The MiniRanger is currently undergoing tests with the Italian Navy for mine-hunting operations. Ultimately, the goal is higher-level autonomy with enhanced environ­mental awareness and, critically, obstacle avoidance. All autonomous marine vehicles must conform to COLREGS, the navigational rules published by the International Maritime Organization (IMO) to be followed by all vessels to prevent collisions at sea. The integrated use of USVs with remotely operated vehicles (ROVs) or AUVs in future missions will permit more complicated mine countermeasure tasks. These USVs could also be used to launch and recover swarm AUVs – delivering them covertly into a deployment zone and returning to retrieve them after their mission has ended.

Not all the newest developments in naval robotics are small in scale. Italian ROV developer idRobotica has been developing battery-powered robots for over 40 years for the military and oil and gas sectors. Its Pluto Plus is already deployed with some navies around the world. Like most companies at SeaFuture, idRobotica is unwilling to discuss specific clients.

The 320kg mine-identification and disposal robot is capable of operating in a 3-knot current in zero-visibility conditions up to 600m deep: a situation that would be impossible for a human diver. The Pluto can operate autonomously in a pre-programmed mode, or a pilot can take over manual control via a 2,000m optical cable attached to an AUV or radio buoy at the surface.

“When Pluto Plus is used with a tethered buoy, the pilot can take command using Wi-Fi from his position on the mothership. He can also have a real-time video link to the vessel’s cameras,” says Federico Orlando, contract manager for the company. “Uniquely the ROV has all its sensors in a rotating head that can pan and tilt 180 degrees, allowing it to hover over a mine while the operator drops a destructive charge with a time-delay mechanism. If the Pluto has been deployed by an AUV it can quickly return to the safety of the vessel via a moon pool [an open well in the base of the hull of a ship that allows direct access to the water].”


Anti-submarine operations

An experienced anti-submarine warfare officer searching for enemy submarines might order a shoal of small robots to be sent out by an ASV or launched from an unmanned aerial vehicle to map the ocean thermoclines well ahead of the fleet. These zones of abrupt temperature change are important in submarine operations because sonar is used to locate enemy submarine vessels, but the active acoustic signal will bounce off the thermocline due to the differential in water density.

With their fast mapping capability over a wide area, a shoal of robots could report the exact location of the thermoclines to the anti-submarine vessel, pinpointing areas that submarines are likely to choose for hiding. Once detected, a submarine can then be tracked by follower robots. Conversely, a submarine commander could launch a shoal of micro-AUVs from their torpedo tube to locate an effective hiding place.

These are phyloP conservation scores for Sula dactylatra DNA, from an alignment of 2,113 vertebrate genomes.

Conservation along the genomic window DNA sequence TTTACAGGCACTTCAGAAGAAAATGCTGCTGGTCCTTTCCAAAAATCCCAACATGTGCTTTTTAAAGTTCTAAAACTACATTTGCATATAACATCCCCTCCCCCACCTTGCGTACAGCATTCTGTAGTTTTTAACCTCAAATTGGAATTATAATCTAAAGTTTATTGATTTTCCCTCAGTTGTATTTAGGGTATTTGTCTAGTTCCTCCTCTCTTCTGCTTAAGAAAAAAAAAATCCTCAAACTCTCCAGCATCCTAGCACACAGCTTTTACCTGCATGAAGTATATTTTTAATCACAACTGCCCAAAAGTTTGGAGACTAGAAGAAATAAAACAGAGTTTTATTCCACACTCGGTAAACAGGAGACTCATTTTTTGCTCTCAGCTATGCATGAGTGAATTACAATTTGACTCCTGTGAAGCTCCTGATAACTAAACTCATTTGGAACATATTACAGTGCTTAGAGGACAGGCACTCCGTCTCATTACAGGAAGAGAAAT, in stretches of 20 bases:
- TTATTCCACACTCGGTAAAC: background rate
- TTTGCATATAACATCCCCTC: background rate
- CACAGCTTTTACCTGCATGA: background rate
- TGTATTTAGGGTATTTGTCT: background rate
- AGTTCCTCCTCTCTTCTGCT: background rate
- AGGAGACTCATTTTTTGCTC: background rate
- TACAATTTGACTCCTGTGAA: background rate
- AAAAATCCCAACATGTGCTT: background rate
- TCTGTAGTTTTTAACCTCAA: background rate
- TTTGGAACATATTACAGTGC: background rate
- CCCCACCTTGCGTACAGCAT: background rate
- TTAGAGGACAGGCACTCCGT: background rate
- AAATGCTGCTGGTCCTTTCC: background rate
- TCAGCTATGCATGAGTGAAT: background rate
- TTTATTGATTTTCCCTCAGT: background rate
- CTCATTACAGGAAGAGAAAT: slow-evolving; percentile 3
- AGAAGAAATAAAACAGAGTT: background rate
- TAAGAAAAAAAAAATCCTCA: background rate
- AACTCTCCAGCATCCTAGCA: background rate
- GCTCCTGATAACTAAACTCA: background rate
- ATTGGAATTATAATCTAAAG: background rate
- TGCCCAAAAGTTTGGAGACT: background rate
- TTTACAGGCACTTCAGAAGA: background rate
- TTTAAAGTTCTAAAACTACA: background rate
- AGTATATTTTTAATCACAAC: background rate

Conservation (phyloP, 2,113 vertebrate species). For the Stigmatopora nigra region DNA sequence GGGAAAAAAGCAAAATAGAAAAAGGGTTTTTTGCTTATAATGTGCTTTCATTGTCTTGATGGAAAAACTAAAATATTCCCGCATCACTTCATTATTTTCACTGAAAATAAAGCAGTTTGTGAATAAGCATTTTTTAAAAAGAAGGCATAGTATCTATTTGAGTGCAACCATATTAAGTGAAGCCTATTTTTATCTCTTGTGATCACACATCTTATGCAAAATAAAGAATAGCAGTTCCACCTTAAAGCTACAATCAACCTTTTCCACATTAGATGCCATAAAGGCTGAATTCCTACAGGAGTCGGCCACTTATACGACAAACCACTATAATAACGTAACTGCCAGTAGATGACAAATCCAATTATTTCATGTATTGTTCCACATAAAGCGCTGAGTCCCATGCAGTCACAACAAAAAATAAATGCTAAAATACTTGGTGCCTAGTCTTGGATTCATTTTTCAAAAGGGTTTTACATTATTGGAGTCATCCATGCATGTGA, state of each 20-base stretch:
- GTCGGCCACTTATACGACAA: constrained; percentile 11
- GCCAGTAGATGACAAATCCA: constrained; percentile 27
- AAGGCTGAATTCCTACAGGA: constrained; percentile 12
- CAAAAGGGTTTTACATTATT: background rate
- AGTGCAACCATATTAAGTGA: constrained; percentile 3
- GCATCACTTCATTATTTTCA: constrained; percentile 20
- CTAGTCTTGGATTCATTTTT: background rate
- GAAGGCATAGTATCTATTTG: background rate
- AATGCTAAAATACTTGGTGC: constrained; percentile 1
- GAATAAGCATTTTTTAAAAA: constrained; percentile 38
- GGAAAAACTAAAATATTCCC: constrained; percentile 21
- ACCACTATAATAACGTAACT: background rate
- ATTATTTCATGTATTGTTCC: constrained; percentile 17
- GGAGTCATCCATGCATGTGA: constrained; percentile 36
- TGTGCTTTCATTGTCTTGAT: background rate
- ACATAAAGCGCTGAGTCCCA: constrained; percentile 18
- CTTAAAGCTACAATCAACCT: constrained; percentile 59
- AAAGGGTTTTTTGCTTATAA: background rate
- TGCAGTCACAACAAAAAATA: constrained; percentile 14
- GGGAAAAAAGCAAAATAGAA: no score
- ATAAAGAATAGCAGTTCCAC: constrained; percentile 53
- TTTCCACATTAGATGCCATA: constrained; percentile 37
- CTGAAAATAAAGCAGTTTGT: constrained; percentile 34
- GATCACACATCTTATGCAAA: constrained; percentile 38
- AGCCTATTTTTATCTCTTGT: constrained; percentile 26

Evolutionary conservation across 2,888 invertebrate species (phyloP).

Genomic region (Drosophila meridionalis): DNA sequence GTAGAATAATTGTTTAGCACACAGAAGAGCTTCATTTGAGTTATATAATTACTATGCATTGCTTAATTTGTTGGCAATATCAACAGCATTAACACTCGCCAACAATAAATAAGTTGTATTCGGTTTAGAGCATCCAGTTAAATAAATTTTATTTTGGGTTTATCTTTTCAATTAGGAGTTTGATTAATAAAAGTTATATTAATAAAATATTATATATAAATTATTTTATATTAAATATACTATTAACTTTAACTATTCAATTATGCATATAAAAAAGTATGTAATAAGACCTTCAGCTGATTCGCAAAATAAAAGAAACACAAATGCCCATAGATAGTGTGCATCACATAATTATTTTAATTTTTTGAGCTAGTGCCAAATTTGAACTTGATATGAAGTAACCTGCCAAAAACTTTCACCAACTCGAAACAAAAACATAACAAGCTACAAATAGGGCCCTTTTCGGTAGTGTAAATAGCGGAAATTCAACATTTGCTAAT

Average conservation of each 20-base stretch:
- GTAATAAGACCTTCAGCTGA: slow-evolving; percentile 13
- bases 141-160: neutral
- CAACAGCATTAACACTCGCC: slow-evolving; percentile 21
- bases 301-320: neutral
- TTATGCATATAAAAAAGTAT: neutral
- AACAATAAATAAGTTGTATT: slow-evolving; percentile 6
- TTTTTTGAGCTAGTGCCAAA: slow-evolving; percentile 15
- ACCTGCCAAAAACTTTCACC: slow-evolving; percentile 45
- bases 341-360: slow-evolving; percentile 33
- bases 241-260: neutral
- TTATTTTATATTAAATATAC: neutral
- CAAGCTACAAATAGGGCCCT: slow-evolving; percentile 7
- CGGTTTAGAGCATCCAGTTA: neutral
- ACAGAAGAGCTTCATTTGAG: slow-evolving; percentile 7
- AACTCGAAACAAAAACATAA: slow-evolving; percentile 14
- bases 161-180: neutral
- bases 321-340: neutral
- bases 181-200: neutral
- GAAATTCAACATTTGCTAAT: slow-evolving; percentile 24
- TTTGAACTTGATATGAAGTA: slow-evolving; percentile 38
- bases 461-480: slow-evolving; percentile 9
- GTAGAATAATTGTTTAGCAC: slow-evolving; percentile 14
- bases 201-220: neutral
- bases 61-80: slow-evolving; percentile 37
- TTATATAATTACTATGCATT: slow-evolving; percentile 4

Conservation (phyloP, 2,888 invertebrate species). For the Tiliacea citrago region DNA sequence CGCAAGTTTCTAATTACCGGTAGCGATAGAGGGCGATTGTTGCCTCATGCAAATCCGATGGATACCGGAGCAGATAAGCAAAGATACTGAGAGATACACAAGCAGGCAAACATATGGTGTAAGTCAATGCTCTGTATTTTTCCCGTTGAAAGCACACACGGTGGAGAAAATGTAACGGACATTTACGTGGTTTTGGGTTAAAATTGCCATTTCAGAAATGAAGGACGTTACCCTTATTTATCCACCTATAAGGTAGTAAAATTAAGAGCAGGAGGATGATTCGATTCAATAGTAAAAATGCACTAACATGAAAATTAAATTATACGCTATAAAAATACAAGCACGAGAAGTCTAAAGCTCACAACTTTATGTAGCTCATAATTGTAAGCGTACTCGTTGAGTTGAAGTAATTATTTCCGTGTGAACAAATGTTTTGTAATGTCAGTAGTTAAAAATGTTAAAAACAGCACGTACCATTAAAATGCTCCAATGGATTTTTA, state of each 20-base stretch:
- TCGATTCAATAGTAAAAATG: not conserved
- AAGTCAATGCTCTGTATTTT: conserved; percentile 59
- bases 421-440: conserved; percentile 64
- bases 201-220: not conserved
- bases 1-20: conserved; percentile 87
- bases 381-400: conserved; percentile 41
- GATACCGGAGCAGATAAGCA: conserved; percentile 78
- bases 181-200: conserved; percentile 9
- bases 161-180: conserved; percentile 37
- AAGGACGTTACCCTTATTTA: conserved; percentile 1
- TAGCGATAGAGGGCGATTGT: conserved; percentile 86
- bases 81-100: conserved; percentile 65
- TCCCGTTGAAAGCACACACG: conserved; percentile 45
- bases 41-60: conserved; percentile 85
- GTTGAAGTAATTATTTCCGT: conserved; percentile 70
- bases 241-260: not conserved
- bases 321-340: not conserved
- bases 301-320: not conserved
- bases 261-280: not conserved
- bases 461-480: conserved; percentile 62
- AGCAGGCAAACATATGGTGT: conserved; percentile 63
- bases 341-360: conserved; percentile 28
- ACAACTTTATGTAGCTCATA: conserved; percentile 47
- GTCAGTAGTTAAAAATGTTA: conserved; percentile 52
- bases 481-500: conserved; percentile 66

Darpa is planning sea-floor pods housing drones that can be released when a signal is received, perhaps to track a submarine or to rise to the surface for aerial operation.

Earlier this year, the US Navy incorporated an autonomous vessel into its fleet. The Sea Hunter is the world’s largest unmanned drone warship, designed by the Defense Advanced Research Projects Agency, better known as Darpa. The 40-metre single-hulled ship has two outriggers for additional stability in high seas, has the capacity to be armed, and operates at a fraction of the daily cost of a similar manned vessel. Initially conceived as an anti-submarine platform, it clearly has many potential uses: resupply runs into war zones, ferrying injured sailors back to safety, or any high-risk activity where the loss of human lives would be unacceptable.

The Chinese also have huge ambitions in underwater military robotics and seem determined to challenge the US in this area. Lin Yang, the lead scientist on a classified programme developing next-​generation military underwater robots, spoke recently to the English-language South China Morning Post, stating that “robot boats are intended to supplement the Chinese Navy’s manned subs by handling such tasks as surveillance, mine-laying, and even attacks on enemy vessels, relying on AI to adjust to changing conditions.”

The speed of innovation in the marine robotics sector means that many navies are having to change often lengthy and cumbersome procurement processes to respond quickly to technological change. Traditional relationships with the big defence behemoths like Lockheed Martin or Boeing are being supplemented by multiple cooperative working arrangements with nimbler, smaller companies and university researchers at the leading edge of robotic research.

Of course, any robot that has been originally developed for ocean environmental mapping, or for mapping harbour security or mine-hunting, can, with a few tweaks and a different payload, be deployed in an offensive situation, sent out to encounter and destroy enemy ships, submarines, divers or to disable harbour defences.

At this current stage of development, the embedded AI in any robot can certainly not be trusted to differentiate friend from foe, but it is now that we humans should be having a global conversation about the ethics of military war machines. Are we ready for autonomous self-determined robots roaming the seas?


Anti–drone countermeasures

Singapore is currently testing an array of acoustic nodes that are anchored to the seabed around the island nation and will serve as a subsurface listening net for drones and submarines.

Meanwhile, the Norwegian Defence Research Establishment (FFI) has said that it has developed an acoustic array that can be towed behind a drone. This could be programmed to mimic a submarine and fool enemy submarine-detecting drones, luring them away.

Hard facts about the capability or current extent of the underwater Great Wall of China are hard to come by, but the Chinese government certainly has plans to complete a sensor array that would monitor shipping, submarine, and drone movement in the South China Sea. The plan for a network of floating and submerged sensors complete with a fleet of underwater drones has military strategists around the world concerned.

Chinese military sources suggest that the array may in the future link up with a proposed 3000-metre-deep manned underwater ‘space station’ that would primarily be used for deep sea mining and other resource development in these highly disputed waters. However, this deep station is at least a decade away.